The unexpected and early resignation of Peace Corps Director Aaron Williams and the possible change in the political party winning the White House in November may mean trouble ahead for the Peace Corps. Four of the most egregious crimes against serving Peace Corps Volunteers occurred during a time of transition or anticipated transition from one political party in power to the other. The extraordinary number of political appointees in the Peace Corps agency and the always rapid staff turnover due to the Five Year Rule may have contributed to a lack of support to Volunteers during such times. Four crimes over more than thirty years do not a pattern make, nor are these by any means the only crimes against serving Volunteers. What they do is highlight the inadequacy of the agency’s response associated with a time of political transition.
The mid-70s were a time of political turmoil. Under threat of impeachment, Republican President Nixon resigned in August of 1974, and Vice President Ford assumed the office. Democratic candidate Jimmy Carter successfully challenged Republican Ford in the Presidential election of 1976. He took office in January of 1977. In October of 1976, PCV teacher, Dennis Priven, murdered Deborah Gardner, a fellow PCV teacher in Tonga. Priven was tried and convicted in the host country courts.The sentence could have been death by hanging. However, Peace Corps intervened and persuaded the Tonga government to release Priven into the custody of the United States government, with the understanding that Priven would be committed to a hospital for the criminally insane. Priven was returned to the US in January of 1977, the closing days of the Ford administration. For whatever reason, when Priven refused to be hospitalized, he was allowed to simply walk away from the Peace Corps agency. He suffered no criminal penalties. Gardner’s family was not even notified of his release. The crime, here, was not the actual murder, but the release of the criminal. Phillip Weiss, investigative journalist, has written of this tragedy in his book, American Taboo. Read an excellent review of the book, by RPCV Bob Shacochis at: http://www.salon.com/2004/07/20/weiss/
At almost the same time, February 11, 1977, the insurgency group, FARC, kidnapped PCV Richard Starr, a botanist serving in Colombia. Sam Brown was the newCarter appointment to head up the federal agency ACTION. Peace Corps was a subdivision of that agency. Neither the Peace Corps nor the State Department were successful in securing Starr’s release. He was held for three years, before columnist Jack Anderson was able to privately arrange ransom and Starr was finally released. (See: Remember with Honor http://peacecorpsonline.org/messages/messages/467/2019711.html)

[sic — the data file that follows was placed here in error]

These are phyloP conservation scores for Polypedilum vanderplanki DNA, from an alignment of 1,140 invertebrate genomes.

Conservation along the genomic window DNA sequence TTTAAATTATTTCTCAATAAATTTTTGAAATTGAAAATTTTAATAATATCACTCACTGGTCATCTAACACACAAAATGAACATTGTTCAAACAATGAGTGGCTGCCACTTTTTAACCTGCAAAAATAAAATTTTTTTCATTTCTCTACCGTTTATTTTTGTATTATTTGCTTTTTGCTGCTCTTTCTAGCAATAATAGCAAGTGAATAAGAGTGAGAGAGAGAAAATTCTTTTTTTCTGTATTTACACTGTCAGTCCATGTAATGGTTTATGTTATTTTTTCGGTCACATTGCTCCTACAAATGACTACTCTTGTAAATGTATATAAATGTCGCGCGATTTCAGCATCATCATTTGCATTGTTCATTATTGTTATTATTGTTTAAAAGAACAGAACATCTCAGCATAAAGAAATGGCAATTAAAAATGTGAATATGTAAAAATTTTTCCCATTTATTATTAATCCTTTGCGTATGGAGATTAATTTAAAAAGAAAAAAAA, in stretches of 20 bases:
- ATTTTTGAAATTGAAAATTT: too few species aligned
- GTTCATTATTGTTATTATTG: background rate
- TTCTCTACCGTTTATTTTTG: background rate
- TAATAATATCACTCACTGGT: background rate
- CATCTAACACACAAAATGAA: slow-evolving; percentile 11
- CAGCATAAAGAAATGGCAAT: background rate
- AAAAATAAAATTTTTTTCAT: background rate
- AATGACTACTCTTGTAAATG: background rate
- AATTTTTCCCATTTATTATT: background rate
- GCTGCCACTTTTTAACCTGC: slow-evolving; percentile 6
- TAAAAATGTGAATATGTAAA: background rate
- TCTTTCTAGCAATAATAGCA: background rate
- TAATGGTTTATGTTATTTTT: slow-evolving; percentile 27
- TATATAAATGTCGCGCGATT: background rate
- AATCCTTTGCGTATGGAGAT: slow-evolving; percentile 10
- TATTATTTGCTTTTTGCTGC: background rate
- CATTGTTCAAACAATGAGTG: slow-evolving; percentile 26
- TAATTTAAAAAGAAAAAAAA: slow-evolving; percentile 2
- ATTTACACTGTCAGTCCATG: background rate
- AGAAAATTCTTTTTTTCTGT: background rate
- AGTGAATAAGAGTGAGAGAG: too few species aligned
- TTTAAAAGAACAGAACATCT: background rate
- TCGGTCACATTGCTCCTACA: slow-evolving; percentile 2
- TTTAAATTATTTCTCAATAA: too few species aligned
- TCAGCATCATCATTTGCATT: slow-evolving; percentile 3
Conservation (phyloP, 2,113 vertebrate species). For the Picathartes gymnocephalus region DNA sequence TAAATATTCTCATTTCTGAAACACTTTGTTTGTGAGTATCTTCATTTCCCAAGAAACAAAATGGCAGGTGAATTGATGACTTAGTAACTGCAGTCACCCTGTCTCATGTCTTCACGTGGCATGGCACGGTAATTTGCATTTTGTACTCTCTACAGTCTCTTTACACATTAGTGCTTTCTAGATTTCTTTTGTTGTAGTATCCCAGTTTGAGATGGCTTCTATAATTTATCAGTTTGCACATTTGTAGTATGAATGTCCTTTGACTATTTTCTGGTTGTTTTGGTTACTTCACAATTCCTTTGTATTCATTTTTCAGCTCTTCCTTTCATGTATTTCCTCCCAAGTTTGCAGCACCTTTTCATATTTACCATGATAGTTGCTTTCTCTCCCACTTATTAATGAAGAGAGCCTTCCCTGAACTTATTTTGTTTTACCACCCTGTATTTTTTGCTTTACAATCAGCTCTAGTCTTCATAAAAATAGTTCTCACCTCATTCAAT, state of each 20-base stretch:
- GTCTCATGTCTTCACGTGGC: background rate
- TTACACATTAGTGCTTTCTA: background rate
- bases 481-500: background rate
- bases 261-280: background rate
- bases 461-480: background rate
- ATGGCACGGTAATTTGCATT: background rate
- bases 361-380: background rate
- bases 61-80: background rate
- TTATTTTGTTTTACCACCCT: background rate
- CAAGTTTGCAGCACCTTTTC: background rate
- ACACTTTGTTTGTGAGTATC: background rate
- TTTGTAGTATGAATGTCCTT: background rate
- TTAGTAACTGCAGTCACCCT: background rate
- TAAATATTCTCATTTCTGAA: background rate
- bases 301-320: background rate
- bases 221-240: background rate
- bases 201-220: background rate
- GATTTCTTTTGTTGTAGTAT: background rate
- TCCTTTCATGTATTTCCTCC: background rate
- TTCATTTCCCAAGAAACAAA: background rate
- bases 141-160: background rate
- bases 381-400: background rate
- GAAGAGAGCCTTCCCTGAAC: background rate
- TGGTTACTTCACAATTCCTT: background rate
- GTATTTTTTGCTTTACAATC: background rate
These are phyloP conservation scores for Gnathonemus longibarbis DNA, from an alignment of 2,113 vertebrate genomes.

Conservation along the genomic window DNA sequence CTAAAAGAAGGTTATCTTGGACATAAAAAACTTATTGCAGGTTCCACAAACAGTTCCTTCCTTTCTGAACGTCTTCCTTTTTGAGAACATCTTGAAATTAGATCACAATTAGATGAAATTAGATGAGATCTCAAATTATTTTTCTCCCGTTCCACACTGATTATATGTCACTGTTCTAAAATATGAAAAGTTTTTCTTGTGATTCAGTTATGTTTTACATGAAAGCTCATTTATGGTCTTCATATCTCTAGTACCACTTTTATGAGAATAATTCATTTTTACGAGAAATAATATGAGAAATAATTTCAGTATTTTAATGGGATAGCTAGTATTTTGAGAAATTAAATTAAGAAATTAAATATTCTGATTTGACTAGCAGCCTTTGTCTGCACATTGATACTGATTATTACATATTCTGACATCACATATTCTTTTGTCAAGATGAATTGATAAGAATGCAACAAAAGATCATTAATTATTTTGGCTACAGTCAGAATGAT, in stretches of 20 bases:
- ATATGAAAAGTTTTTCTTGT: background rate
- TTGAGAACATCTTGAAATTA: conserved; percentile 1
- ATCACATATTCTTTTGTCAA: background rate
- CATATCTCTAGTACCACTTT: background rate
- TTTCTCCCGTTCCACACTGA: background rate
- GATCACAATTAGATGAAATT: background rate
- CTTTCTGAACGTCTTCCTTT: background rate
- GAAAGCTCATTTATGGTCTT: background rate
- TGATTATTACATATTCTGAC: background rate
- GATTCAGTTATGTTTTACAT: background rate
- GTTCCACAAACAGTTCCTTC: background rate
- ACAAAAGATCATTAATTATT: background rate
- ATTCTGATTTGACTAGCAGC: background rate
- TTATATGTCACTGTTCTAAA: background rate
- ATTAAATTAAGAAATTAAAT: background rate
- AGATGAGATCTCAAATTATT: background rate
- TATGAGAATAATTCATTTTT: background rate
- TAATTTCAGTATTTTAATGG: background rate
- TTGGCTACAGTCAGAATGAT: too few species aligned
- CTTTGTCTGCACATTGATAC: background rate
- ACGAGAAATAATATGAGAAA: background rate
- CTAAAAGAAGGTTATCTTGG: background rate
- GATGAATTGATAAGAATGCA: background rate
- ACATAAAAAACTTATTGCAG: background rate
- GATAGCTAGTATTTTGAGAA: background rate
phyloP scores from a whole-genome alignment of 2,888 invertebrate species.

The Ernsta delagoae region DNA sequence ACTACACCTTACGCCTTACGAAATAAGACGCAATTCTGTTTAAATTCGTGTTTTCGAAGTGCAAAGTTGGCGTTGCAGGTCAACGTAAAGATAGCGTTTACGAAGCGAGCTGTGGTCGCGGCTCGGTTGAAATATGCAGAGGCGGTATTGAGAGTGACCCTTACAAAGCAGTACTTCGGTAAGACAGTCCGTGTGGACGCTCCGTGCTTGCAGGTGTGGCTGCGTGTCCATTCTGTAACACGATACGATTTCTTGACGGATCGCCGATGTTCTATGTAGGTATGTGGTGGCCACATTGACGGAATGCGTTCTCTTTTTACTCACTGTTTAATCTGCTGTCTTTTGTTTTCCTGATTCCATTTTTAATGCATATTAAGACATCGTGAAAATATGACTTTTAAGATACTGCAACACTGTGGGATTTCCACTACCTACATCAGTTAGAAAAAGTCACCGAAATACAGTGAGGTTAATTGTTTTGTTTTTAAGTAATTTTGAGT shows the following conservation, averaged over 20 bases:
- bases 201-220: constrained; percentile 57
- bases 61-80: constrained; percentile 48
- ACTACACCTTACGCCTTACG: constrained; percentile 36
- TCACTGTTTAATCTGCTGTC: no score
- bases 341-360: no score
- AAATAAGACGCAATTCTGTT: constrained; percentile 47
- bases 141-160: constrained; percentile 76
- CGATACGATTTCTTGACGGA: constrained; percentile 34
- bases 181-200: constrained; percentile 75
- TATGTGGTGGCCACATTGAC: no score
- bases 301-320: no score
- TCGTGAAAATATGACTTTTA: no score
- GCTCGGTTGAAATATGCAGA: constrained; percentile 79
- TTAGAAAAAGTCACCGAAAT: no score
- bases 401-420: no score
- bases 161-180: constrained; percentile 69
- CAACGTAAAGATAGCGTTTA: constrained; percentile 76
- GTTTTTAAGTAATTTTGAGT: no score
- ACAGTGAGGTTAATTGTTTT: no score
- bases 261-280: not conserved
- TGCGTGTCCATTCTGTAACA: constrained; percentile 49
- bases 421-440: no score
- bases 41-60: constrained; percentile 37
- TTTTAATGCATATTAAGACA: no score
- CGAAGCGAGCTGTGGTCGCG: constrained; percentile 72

The year 2000 was another year of political uncertainly. The Democrats had been in power for eight years. The Electoral College vote to determine the winner was not decided until December of 2000. Republican Bush was declared the winner. Sometime in December of 2000, Bolivian PCV Walter Poirier III went missing. Peace Corps Bolivia had lost track of the Poirier. Despite the efforts of his parents and the belated response of Peace Corps, Poirier is still listed as missing.
In 2008, Democrat Barack Obama won the presidency and the Democrats took over the White House after eight years of Republican rule. All political appointees at the Peace Corps, including the Director, resigned on January 21st 2009. A new Director was not confirmed until the following August. In March, PCV Katy Puzey was murdered in her site in Benin. Again, Peace Corps was criticized for its handling of this crime. The outrage over this crime led, ultimately, to the Katy Puzey Peace Corps Volunteer Protection Act of 2011. Provisions in that law are designed to protect Volunteers. It is hoped that these new legal mandates will continue to provide for safety and security for Volunteers during such transitions.